Monday, 30th October 2017

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Unhealthy policies

Instead of banking on uncertain sources for funds, government must increase allocation for healthcare

  • Published 22.01.20, 12:18 AM
  • Updated 22.01.20, 12:18 AM
  • a min read
Women at a rural pregnancy clinic in Adapur, Bihar. Shutterstock

A blinkered vision can be fatal. Nowhere is this more evident than in India’s healthcare policies that rarely see prevention of diseases, cure and aftercare as a whole. Take, for instance, the National Policy for Rare Diseases that has just been released for public feedback. It pledges a one-time assistance of Rs 15 lakh to those suffering from rare diseases, conditions that require expensive lifelong treatment in order to be managed. Shockingly, not only does the government admit that it lacks finances to support such patients, but it also asks families to rely on crowdfunding. By officially asking a handful of ailing citizens to fend for themselves, the State is violating the right to life guaranteed by the Constitution. Instead of asking people to rely on uncertain sources for funds, the government should increase the allocation for healthcare in the upcoming budget. At present, less than 2 per cent of the gross domestic product goes into healthcare, of which a significant portion is dedicated to the Ayushman Bharat scheme that is of no use to people with rare diseases, which are usually genetic and, as such, outside the ambit of insurance. Further, a substantial sum must be apportioned to research aimed at finding inexpensive treatments since rare diseases that affect a small number of people do not interest private pharmaceutical companies looking to make profits. In fact, funding research can bring down out-of-pocket expenses — as high as 61 per cent of the total expenditure in spite of the government’s flagship insurance scheme — for healthcare in general.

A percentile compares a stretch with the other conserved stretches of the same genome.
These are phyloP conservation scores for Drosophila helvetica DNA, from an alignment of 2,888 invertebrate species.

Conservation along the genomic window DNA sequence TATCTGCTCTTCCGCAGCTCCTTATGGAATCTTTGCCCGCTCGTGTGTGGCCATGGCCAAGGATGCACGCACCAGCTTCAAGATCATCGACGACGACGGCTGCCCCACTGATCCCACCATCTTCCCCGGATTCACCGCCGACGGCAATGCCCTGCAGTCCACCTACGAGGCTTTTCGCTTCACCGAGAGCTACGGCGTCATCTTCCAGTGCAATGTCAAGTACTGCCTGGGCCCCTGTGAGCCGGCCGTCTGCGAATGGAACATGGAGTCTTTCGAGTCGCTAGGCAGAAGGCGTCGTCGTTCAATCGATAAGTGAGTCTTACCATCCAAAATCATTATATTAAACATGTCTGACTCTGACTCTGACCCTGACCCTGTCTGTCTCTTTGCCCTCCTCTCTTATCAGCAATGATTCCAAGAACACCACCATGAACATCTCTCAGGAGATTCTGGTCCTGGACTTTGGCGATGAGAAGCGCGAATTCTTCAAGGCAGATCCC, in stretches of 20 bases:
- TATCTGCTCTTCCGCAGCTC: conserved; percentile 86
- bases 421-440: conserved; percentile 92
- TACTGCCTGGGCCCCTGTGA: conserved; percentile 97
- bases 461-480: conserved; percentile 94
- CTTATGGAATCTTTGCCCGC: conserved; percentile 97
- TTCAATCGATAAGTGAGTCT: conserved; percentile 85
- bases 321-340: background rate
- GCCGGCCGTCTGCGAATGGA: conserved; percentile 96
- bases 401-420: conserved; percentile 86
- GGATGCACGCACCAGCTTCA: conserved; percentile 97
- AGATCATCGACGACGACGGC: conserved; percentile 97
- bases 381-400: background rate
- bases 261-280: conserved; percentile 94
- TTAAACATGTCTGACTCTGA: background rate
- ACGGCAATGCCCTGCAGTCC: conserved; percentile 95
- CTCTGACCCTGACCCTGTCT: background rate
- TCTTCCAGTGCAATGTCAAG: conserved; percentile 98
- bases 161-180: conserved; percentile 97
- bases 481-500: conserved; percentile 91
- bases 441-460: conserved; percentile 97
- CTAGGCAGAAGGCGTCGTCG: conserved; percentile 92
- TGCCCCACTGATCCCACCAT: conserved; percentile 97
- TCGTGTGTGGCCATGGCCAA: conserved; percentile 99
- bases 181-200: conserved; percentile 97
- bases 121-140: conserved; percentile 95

In spite of the best healthcare policies, it might not be possible to prevent rare genetic diseases. But the same cannot be said of preventable medical complications like sepsis — which takes close to three million lives in India each year according to a study recently published in The Lancet. This speaks volumes about the poor state of India’s beleaguered healthcare institutions where patients are left vulnerable to infections owing to, among other things, unhygienic conditions and hastily conducted procedures by overburdened doctors. Moreover, primary healthcare facilities lack trained professionals who can recognize the early symptoms of sepsis, let alone treat it. Other factors like clean drinking water and sanitation are as important when it comes to preventing diseases ranging from sepsis and anti-microbial resistance to diarrhoea. Unfortunately, these dots are yet to be connected in India’s healthcare policies.